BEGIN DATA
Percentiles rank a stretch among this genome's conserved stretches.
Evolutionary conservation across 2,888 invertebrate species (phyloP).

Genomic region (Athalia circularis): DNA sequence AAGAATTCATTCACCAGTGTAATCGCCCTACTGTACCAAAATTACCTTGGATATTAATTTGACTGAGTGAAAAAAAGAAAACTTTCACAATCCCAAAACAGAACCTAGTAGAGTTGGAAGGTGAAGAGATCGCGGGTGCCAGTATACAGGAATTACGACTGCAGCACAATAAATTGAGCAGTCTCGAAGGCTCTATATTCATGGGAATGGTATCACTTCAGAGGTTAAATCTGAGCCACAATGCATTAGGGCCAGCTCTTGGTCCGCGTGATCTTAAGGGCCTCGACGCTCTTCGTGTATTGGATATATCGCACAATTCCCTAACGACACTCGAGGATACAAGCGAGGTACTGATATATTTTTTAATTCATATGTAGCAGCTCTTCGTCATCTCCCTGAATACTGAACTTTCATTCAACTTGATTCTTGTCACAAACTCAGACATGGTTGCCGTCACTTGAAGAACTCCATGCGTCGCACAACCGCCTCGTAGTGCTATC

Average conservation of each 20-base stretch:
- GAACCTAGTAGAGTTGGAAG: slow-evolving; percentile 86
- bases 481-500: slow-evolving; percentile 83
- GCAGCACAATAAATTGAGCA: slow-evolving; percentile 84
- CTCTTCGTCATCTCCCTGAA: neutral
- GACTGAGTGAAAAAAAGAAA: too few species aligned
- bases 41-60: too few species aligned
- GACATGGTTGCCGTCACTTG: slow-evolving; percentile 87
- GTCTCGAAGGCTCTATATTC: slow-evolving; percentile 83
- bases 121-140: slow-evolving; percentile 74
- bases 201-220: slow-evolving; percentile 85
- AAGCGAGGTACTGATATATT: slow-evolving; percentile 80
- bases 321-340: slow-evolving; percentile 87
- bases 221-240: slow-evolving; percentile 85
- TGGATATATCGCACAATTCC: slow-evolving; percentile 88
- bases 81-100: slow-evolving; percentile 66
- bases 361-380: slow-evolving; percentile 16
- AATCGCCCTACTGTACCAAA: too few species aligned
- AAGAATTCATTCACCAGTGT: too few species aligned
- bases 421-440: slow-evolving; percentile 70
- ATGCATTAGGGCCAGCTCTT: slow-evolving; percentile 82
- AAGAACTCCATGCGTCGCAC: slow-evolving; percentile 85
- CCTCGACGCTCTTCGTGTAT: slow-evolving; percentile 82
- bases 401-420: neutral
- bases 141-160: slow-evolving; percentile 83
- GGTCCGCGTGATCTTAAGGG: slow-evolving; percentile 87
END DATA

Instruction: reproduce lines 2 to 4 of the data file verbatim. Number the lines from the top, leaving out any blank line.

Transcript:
Evolutionary conservation across 2,888 invertebrate species (phyloP).

Genomic region (Athalia circularis): DNA sequence AAGAATTCATTCACCAGTGTAATCGCCCTACTGTACCAAAATTACCTTGGATATTAATTTGACTGAGTGAAAAAAAGAAAACTTTCACAATCCCAAAACAGAACCTAGTAGAGTTGGAAGGTGAAGAGATCGCGGGTGCCAGTATACAGGAATTACGACTGCAGCACAATAAATTGAGCAGTCTCGAAGGCTCTATATTCATGGGAATGGTATCACTTCAGAGGTTAAATCTGAGCCACAATGCATTAGGGCCAGCTCTTGGTCCGCGTGATCTTAAGGGCCTCGACGCTCTTCGTGTATTGGATATATCGCACAATTCCCTAACGACACTCGAGGATACAAGCGAGGTACTGATATATTTTTTAATTCATATGTAGCAGCTCTTCGTCATCTCCCTGAATACTGAACTTTCATTCAACTTGATTCTTGTCACAAACTCAGACATGGTTGCCGTCACTTGAAGAACTCCATGCGTCGCACAACCGCCTCGTAGTGCTATC

Average conservation of each 20-base stretch: